Things lead on, one from another. As a result of doing the Scrapheap Orchestra television documentary I was approached to do the Smart Meter project, this in turn led onto being asked to do this project and the next project The Northern Lights. All of these projects I have yet to write the posts for, maybe one… Read more »
According to references [Groves dictionary of musical instruments I think] the number of instruments in the percussion family exceed six hundred. In reality most of the instruments will be closely related and very rare. Furthermore the standard orchestral range of instruments is smaller still. Even so, I work on a broad variety of instruments, and yet I am still asked if I repair guitars or whatever. My brain can hardly cope with all the knowledge associated with my own specialism without taking on other sections of instruments, I will leave those instruments for those instrument makers!
So to demonstrate the diversity of what I do do [hehe], below are all the posts I have written, in chronological, order starting with the two latest (which are featured on the home page) and going backwards into the depths of time.
This is the second of the three Premier 701 vibraphones that I am simultaneously working on and is therefore episode two in the, “aging Premier vibes” mini series.
The most obvious aesthetic difference of this vibe (which is the oldest) compared to the other two is that the resonators were still polishing, the motor unit has changed from the push/pull rod speed change to a three stage pulley. The external note rails are polished, but the inner two are painted. However the rest of the components are from the original patterns: black balls in the damper bar, white end pegs, and chunky fanshaft bushes.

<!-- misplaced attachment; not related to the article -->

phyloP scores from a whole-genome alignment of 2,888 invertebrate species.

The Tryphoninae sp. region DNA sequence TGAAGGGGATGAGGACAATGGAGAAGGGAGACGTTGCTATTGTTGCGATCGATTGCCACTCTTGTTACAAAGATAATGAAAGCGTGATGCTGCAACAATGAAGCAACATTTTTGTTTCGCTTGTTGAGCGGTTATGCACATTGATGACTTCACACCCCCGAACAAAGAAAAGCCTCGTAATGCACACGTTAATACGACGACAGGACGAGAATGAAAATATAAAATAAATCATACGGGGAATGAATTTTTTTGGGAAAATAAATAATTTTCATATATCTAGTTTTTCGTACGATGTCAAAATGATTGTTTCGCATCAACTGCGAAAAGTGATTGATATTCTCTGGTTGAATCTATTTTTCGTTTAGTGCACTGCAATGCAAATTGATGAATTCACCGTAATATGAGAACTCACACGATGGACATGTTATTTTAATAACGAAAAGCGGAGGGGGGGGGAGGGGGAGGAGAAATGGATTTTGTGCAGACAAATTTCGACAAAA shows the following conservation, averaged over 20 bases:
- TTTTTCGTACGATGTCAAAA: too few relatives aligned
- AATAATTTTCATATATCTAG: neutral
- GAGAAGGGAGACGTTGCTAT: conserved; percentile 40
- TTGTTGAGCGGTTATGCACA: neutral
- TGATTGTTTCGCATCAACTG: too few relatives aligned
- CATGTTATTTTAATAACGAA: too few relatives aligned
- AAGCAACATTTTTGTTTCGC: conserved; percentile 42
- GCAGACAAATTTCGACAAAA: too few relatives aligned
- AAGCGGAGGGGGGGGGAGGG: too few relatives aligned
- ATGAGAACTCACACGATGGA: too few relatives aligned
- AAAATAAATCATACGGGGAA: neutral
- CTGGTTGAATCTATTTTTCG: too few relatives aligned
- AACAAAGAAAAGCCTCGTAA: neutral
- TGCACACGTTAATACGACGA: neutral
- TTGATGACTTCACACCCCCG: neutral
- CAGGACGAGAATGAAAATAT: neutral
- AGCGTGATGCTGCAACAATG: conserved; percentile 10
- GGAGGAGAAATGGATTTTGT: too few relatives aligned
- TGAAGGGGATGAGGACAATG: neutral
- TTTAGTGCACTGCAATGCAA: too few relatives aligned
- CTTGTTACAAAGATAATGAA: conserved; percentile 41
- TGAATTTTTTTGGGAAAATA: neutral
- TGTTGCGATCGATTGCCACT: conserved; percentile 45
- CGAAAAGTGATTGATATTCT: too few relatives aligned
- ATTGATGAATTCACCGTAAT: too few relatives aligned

This is the first part of mini series, “Aging Premier Vibes”.
I have three Premier 701 vibraphones in for repair, so I have taken the opportunity to look at the development of vibe as well as discussing the repairs.
Premier updated the 700 series vibraphone to the 701 series in 1963. There is no further differentiation in terms of model and serial numbers to go on to help determine the age of an instrument. Old spare parts manuals do provide a guide and put a time period around the type of motor used. However the problem is that Premier went through a development period where several different systems were employed, more than listed in the parts manuals.
Premier Percussion have been making their timpani with glass fibre bowls for a long time now. The actual production method has varied both with developments of available materials and with expertise. However one issue constantly raises its head – empty cavities around the bearing edge often leading to osmosis. These cavities are discovered when the bearing edge collapses, so obviously need to be repaired.
Aluminium is soft making it very easy to scratch. It is a horrible material to work with because it is so soft it clogs up all your saw blades, files and abrasives like treacle tart. Most timpani chassis are made aluminium castings because it is also lightweight.
Commonly timpani use 3 points of contact with the floor (so they don’t wobble), with two wheels at the back and the pedal at the front, with the aluminium casting under the pedal sitting on the floor. As the drums are moved around, the aluminium foot at the front suffers from abrasion until they are completely worn away. This is a problem that I often have to resolve, but the biggest “problem” is reversing the shit solutions that other people have created to repair them!
There are several manufacturers of timpani, but here in the UK Premier drums are the most common. So whilst I had a set in the workshop I thought it would be a good idea to continue my series of buying guides.
The drums in the video have glass fibre bowls, but the same things to look out for will apply to drums with copper bowls.